Cokesbury College, which was built in 1854, is shown. Members of the Cokesbury Historical and Recreation Commission are trying to breathe new life into the historic facility. (Maddy Jones | Index-Journal)
Cokesbury College, which was built in 1854, is shown. Members of the Cokesbury Historical and Recreation Commission are trying to breathe new life into the historic facility. (Maddy Jones | Index-Journal)
No longer are its rooms filled with students learning the arts, music and languages. Aside from the periodic meetings, weddings and receptions that take place within its walls and on its grounds nowadays, historic Cokesbury College has fallen silent and is in need of a new purpose.
The Cokesbury community itself was once a thriving village on the north end of Greenwood County in Hodges. Much like many American towns that were once bustling centers of life and commerce whose lifeblood was severed by a ribbon of interstate, Cokesbury has withered through the years.
Members of the Cokesbury Historical and Recreation Commission hope new life can be breathed into the 160-year-old historic building and its surrounding properties. A handful of wedding receptions, garden parties and such simply are not enough to sustain the property. In short, the college building is at risk of falling into disrepair and dying without a means of a sustaining income to cover operating and maintenance costs.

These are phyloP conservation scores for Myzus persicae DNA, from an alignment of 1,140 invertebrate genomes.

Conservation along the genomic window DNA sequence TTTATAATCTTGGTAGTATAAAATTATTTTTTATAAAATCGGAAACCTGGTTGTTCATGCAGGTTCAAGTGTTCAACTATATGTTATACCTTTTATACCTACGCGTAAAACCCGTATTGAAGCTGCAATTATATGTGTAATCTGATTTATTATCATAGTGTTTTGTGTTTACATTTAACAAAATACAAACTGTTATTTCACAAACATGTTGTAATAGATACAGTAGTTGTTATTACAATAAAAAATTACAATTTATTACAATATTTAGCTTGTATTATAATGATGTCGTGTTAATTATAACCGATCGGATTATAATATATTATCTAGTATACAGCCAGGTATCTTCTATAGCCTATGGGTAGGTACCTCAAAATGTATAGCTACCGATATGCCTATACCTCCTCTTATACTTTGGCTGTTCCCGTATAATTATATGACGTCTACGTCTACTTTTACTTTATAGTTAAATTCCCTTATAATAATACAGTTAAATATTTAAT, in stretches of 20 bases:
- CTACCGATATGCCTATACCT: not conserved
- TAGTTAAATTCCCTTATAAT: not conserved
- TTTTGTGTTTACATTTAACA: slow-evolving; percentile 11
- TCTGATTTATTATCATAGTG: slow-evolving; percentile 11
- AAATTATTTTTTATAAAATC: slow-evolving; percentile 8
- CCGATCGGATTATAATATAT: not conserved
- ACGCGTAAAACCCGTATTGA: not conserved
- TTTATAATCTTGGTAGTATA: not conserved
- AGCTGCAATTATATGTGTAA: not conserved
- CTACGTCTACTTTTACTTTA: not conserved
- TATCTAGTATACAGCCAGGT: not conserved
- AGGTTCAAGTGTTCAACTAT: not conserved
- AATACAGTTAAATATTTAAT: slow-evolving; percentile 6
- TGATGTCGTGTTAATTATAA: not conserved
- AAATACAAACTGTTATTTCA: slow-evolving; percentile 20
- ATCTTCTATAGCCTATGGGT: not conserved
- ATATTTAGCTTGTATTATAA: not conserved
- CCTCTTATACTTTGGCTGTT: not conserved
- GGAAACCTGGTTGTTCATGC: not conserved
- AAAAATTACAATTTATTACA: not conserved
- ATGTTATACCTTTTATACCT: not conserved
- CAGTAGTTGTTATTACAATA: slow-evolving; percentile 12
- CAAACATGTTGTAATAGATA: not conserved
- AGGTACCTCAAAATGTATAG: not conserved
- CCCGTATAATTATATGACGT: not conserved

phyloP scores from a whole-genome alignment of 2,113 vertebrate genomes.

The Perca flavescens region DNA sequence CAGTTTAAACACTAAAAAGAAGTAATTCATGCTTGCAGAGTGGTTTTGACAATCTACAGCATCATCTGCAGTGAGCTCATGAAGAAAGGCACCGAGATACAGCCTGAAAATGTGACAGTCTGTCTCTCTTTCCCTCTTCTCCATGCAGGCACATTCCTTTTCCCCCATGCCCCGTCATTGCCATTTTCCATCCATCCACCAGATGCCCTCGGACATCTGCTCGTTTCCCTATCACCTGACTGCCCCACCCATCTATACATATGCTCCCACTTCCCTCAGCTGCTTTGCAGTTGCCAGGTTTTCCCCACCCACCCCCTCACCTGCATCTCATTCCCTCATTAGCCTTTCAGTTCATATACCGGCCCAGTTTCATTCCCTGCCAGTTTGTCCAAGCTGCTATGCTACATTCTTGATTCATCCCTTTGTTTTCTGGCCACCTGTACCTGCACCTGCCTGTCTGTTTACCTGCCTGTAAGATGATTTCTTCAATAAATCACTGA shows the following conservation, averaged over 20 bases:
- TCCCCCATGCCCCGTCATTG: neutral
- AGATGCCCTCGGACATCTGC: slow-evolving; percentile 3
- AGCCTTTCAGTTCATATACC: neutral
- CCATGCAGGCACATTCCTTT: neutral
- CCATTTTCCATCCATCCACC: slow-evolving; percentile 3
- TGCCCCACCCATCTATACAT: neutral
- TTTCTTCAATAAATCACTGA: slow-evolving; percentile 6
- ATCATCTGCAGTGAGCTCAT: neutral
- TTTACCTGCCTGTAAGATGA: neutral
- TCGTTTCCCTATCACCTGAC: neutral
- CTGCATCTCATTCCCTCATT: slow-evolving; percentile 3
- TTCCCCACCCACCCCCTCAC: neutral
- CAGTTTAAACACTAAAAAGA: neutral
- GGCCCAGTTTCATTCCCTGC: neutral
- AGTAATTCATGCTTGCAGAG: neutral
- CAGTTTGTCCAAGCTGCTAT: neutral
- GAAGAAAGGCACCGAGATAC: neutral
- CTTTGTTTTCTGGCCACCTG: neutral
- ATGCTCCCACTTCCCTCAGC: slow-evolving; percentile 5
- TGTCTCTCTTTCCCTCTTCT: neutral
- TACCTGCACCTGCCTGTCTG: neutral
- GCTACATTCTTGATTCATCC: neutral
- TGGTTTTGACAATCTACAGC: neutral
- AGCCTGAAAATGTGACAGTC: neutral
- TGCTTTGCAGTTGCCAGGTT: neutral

At the Commission's invitation, a number of area residents — from people in business and government leadership positions to those who share a love of history and historic sites — gathered at the college Feb. 20 as a sort of brain trust. As invited guests familiarized or refamiliarized themselves with the college building, they were asked to share their vision for it and the property's future by writing suggestions on a large piece of paper tacked on the wall in a downstairs room.
Could Cokesbury College be revived as a school, converted into a retirement home? A bed and breakfast? Is the soil around Cokesbury rich enough that a winery could crop up and the college become a facility where wines are tasted and sold? Is it at all possible the entire community could undergo a renaissance where condominiums are built and the college and its grounds become a community center?
The possibilities, perhaps, are endless. The question is whether there exists not only the desire to breathe new life into Cokesbury College and the surrounding properties, but also the resources — financial and otherwise.
 
MORE IN TODAY'S INDEX-JOURNAL